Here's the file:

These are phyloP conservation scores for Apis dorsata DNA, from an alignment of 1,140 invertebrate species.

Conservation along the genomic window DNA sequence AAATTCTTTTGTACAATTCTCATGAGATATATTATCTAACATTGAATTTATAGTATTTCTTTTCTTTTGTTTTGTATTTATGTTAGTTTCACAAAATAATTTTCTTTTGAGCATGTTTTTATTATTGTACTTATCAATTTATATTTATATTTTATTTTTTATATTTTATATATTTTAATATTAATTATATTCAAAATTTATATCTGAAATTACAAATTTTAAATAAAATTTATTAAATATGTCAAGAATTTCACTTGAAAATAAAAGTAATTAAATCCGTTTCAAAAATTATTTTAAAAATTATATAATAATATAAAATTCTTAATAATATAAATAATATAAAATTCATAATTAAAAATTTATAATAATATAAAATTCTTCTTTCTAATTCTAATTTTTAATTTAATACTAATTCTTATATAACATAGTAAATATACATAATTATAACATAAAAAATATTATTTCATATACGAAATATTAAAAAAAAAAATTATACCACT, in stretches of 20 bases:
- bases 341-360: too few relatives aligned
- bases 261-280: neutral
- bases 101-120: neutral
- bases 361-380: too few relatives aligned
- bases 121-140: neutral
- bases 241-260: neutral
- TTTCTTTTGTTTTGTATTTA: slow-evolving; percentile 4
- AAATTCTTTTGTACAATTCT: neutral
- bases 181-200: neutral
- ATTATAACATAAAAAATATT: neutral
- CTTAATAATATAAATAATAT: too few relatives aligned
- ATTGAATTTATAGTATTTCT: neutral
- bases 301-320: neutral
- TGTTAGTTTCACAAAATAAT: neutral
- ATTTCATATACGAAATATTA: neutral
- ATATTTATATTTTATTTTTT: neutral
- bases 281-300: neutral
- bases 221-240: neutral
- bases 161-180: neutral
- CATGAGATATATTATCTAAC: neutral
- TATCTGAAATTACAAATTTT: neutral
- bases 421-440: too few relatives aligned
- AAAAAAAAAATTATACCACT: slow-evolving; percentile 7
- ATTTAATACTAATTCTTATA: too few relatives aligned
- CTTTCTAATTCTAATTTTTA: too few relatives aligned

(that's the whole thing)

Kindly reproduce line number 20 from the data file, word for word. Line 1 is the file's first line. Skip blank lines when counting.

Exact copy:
- bases 221-240: neutral